Making Waves: The Art of Cinematic Sound reveals the hidden power of sound in cinema . . . and our lives. Few have “ears to hear” or comprehend the emotional storytelling impact sound plays in so-called visual media. Francis Ford Coppola and George Lucas have both declared “sound is 50% of the movie,” with Steven Spielberg noting, “Our ears lead our eyes to where the story lives.” Through film clips, interviews and archival footage–an enlightening and nostalgic look at many of Hollywood’s biggest box office hits–the film captures the history, impact and unique creative process of this overlooked art form and the artists behind it. Filled with insights from legendary directors–including George Lucas, Steven Spielberg, Barbra Streisand, Robert Redford, David Lynch, Ang Lee, Sofia Coppola and Ryan Coogler, among others–who share revealing stories about the award-winning work their sound collaborators help to create. In Making Waves, we witness the wild creativity of some of the industry’s most-respected key sound designers–including Oscar winners Walter Murch (Apocalypse Now), Ben Burtt (Star Wars), Gary Rydstrom (Saving Private Ryan) and Lora Hirschberg (Inception); and Oscar-nominees Cece Hall (Top Gun), Anna Behlmer (Braveheart) and Bobbi Banks (Selma)–who, in pursuing their art and desire to push the medium, are the very people who will go down in the history of cinema as developing sound into the immersive storytelling force it is today. Audiences will discover many unsung collaborators for the key creative artists they are, in a domain that has for too long been characterized as “technical.” Director Midge Costin joins us to evangelize on the power and glory of sound and the visionaries who have pioneered a new frontier in cinema.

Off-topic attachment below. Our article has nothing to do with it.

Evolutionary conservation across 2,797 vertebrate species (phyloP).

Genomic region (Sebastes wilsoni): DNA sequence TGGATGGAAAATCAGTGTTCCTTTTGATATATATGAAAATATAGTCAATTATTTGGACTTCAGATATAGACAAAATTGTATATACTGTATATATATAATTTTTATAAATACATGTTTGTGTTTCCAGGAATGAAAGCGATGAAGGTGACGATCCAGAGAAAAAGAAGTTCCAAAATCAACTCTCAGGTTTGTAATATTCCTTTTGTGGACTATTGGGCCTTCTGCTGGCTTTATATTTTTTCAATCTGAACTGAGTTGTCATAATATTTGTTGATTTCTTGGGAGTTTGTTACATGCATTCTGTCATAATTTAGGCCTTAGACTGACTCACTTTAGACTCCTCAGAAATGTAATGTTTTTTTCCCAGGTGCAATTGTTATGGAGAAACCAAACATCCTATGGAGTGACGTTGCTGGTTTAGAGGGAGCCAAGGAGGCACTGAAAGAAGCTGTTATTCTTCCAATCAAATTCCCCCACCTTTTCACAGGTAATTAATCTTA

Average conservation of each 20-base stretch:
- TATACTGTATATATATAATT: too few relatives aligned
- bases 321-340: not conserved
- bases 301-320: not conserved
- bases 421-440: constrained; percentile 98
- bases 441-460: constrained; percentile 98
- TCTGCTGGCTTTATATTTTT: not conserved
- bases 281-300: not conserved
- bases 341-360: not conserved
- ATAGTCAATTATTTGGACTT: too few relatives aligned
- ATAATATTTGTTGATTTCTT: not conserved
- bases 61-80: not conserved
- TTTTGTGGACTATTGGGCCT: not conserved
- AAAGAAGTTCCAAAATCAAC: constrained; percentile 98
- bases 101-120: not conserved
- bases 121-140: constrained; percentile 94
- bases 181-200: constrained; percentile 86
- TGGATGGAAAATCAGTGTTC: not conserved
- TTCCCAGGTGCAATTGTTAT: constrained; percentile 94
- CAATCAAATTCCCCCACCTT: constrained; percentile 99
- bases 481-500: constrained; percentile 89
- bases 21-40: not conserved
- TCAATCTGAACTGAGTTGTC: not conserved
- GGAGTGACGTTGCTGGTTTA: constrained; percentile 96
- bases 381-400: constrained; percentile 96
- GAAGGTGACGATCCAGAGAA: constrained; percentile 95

100% on Rotten Tomatoes
“A practically perfect primer for anyone interested in the history and craft of filmmaking, answering most of the pertinent, baseline questions while leaving plenty of room for supplemental research.” – William Bibbiani, TheWrap
“Provides an exhaustive history of the medium right before our ears and eyes, jumping quickly from decade to decade and bringing it all together as a comprehensive cinematic dissertation of aural complexity.” – John Fink, The Film Stage